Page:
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Combat Zone Tax Provisions

Several allowances are made for military service under the tax code. In general, service members on active duty in combat zones can suspend the filing and the payment of their taxes while on combative service. They have this option but may continue to file tax-related documents and pay taxes if they choose to. Members of the military do not have to inform the IRS of their combative service because this is done automatically by the DoD. Excludable pay based on combative zone service or imminent danger should be reported for you on your W2. However civilians will have to notify the IRS of their status and request suspensions in writing.

Prior to the Military Family Tax Relief Act of 2003, military members on duty in the Navy and on certain types of other duties were given a two-month automatic extension past April 15th to file their taxes.

The Military Family Tax Relief Act of 2003 suspends the filing of taxes and the payment of taxes for anyone on combat duty and anyone who is taken as a POW. This includes armed forces, Red Cross personnel and also any civilian personnel that are required to be in a combat zone. The President determines the combat zone and length of combative activities. Currently three such zones exist including: the Arabian Peninsula, the Kosovo Area and Afghanistan. The President dictates when and where combative zones are located.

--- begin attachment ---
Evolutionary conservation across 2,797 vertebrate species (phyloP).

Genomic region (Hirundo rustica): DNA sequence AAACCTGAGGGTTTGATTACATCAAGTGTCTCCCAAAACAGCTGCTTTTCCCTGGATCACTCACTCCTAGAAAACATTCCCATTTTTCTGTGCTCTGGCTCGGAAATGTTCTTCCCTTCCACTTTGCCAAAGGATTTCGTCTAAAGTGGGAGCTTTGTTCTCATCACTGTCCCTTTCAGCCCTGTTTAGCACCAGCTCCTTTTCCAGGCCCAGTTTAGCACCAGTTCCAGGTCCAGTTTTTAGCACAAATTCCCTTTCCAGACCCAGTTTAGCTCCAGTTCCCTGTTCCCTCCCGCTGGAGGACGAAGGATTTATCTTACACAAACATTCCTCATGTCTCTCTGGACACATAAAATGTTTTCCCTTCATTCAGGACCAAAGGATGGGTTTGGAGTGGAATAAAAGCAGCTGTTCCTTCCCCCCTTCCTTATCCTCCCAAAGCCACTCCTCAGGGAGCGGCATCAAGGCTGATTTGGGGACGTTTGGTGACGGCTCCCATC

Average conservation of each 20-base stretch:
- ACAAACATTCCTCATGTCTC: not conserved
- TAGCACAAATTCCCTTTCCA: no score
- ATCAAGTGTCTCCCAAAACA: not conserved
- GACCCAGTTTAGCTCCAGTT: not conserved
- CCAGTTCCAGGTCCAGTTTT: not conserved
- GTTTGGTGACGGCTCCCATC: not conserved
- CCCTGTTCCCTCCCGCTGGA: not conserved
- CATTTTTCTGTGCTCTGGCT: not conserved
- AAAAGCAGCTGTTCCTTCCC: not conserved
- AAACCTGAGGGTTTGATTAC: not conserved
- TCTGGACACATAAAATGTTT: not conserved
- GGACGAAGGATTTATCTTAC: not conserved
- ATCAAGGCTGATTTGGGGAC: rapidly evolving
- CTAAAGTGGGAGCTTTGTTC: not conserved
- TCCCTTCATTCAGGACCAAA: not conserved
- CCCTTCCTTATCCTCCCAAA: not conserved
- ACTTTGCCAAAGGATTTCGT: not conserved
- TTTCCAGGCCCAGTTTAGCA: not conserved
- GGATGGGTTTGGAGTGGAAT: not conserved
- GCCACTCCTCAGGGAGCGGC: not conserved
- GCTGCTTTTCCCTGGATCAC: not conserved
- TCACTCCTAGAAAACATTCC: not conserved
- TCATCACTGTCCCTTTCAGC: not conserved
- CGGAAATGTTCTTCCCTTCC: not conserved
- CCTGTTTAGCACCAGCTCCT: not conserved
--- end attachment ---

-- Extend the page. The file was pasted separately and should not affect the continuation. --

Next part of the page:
Continuous hospitalization time due to combat zone injuries may also qualify for a tax suspension. If the hospitalization is continuous within the United States, spousal income is still taxable but the service member’s individual income tax filing can be suspended. Anyone Missing In Action or taken as a POW is also entitled to the suspension of tax plus 180 days after they return.

Military members who serve in combat zones for any part of a month are also exempt from paying taxes on that month’s paycheck. This exclusion is based on enlistment pay scales. For officers, this exclusion is calculated upon the highest enlistment pay plus imminent danger pay. In 2004, the amount that could be excluded from federal income tax was $6315.90 a month. This exclusion from paying taxes also extends to certain types of military personnel who are injured while in combat zones and who require continuous hospitalization.

Imminent danger pay and payment for unused leave is also excluded from tax if acquired while in a combat zone. Reenlistment signing bonuses, awards, additional pay for extra entertainment of troops and student loan repayments are also excludable from tax if earned while on combative duty.

It is somewhat strange that members of the military aren’t given more tax exclusions and suspensions given the tremendous nature of their personal and family sacrifices. However, the suspensions and exclusions that do exist help to make these difficult types of duty a little bit more rewarding.

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